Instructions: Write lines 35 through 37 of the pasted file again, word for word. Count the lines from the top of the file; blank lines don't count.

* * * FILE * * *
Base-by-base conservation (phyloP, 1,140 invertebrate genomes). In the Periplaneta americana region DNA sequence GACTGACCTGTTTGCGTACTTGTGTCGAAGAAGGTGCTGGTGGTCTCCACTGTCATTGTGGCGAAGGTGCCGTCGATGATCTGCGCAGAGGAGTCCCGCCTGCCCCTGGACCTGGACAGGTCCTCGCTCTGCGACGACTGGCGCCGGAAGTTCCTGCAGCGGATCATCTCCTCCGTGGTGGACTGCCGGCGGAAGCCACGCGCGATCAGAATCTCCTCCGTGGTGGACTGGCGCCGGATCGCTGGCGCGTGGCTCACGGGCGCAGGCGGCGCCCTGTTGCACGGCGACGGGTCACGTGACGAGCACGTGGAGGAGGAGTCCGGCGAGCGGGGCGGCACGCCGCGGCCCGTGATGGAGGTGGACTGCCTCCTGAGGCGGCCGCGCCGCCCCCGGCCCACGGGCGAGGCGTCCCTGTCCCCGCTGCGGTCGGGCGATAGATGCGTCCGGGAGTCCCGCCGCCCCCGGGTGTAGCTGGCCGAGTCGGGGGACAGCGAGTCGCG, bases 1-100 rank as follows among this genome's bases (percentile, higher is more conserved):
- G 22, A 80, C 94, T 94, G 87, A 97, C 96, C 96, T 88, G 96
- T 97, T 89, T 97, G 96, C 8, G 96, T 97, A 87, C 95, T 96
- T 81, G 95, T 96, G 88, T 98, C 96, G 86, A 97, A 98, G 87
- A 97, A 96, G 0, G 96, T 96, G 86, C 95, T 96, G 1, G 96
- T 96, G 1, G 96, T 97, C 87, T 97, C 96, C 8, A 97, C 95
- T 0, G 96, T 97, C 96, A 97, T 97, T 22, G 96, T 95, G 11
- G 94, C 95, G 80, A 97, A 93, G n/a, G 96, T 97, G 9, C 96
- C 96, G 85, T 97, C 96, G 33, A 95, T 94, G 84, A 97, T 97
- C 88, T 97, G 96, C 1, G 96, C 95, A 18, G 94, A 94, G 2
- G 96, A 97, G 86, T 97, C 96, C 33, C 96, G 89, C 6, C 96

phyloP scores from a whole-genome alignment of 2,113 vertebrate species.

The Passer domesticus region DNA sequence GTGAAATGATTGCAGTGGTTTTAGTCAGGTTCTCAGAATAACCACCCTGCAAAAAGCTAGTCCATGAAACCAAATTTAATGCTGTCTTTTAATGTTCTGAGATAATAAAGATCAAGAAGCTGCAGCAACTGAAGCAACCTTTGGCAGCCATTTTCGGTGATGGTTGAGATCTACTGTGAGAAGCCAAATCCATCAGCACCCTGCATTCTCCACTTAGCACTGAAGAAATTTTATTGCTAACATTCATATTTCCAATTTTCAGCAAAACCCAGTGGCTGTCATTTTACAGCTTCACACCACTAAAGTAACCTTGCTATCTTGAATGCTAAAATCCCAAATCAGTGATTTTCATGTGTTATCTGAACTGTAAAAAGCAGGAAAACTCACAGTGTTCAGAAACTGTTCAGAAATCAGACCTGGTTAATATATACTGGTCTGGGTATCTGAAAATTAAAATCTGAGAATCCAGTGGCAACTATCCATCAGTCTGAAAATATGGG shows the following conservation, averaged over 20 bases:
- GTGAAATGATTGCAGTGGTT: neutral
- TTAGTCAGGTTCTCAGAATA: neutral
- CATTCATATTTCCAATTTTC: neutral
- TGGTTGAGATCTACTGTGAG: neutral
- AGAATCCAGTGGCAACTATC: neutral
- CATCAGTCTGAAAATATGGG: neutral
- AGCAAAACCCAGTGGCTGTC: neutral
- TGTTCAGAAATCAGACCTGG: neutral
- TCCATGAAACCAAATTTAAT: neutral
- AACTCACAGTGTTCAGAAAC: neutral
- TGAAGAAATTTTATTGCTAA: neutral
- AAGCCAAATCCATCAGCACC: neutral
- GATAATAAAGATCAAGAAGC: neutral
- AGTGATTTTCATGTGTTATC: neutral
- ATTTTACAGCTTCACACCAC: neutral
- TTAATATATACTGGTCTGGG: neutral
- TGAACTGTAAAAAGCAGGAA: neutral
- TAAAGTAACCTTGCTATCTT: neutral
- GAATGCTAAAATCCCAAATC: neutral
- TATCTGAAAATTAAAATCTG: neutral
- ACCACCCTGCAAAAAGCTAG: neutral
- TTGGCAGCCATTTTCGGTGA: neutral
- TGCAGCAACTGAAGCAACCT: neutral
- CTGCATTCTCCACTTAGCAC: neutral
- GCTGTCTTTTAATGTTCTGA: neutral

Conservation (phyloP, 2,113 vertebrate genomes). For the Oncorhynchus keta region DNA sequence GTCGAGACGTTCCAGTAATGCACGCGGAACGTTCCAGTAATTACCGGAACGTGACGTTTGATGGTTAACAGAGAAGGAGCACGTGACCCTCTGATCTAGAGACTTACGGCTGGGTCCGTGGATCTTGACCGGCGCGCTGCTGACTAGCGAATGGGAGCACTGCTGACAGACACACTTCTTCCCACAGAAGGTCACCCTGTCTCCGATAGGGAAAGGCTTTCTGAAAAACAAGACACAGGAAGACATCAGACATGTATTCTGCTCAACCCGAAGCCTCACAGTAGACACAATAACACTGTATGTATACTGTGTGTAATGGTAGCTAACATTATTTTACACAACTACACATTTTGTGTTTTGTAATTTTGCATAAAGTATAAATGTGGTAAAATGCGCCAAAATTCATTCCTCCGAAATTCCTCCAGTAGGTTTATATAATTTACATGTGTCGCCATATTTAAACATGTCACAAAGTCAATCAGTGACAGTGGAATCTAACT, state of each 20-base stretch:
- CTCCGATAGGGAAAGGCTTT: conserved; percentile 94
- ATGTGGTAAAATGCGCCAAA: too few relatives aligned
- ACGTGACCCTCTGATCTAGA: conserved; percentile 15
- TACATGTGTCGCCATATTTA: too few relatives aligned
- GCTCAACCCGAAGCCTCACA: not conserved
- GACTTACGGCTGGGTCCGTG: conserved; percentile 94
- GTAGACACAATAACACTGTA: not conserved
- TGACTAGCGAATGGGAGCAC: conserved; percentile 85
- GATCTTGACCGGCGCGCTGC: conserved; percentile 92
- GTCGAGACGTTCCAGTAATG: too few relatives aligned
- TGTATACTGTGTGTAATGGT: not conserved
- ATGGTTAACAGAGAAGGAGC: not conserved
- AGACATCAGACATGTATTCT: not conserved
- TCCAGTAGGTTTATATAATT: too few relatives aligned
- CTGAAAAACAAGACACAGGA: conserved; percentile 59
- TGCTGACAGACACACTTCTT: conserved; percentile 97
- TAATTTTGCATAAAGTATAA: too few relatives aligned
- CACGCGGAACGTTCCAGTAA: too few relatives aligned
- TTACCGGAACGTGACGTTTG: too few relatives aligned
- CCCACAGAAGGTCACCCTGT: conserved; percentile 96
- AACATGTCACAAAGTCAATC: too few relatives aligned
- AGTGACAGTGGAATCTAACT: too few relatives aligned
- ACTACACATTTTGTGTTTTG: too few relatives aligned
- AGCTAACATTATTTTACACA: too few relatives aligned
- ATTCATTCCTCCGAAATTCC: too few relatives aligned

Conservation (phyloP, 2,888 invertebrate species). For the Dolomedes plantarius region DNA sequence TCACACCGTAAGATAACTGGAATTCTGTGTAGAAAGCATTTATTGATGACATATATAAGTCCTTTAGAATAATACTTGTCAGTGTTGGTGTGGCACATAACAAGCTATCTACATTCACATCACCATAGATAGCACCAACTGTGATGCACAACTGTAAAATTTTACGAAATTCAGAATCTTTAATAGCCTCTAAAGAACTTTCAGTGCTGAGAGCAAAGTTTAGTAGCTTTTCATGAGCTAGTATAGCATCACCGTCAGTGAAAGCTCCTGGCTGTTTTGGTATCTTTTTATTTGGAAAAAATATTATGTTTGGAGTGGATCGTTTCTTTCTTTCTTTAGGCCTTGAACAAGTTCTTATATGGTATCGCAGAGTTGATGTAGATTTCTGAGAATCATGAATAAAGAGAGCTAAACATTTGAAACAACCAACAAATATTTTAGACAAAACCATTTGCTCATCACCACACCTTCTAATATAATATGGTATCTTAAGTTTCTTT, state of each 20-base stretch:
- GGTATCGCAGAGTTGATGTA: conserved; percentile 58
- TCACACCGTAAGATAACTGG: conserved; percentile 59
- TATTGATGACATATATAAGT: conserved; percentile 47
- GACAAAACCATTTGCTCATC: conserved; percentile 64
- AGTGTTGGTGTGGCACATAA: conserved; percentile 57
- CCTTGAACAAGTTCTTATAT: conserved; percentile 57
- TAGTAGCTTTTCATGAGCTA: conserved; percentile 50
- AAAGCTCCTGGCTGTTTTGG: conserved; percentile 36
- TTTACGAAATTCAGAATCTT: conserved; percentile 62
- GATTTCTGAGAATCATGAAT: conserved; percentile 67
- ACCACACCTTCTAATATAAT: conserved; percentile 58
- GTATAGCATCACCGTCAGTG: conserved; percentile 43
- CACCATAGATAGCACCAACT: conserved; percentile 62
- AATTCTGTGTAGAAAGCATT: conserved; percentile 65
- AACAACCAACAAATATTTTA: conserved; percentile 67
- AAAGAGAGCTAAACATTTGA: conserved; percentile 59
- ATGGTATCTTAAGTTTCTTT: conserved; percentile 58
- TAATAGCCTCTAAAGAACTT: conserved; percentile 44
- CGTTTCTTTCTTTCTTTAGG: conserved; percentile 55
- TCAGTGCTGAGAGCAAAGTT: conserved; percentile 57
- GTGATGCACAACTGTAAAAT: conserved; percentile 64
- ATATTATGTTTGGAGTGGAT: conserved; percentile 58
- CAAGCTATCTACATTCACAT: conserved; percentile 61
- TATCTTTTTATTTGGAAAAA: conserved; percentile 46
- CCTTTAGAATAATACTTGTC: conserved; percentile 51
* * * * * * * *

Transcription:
- TTGGCAGCCATTTTCGGTGA: neutral
- TGCAGCAACTGAAGCAACCT: neutral
- CTGCATTCTCCACTTAGCAC: neutral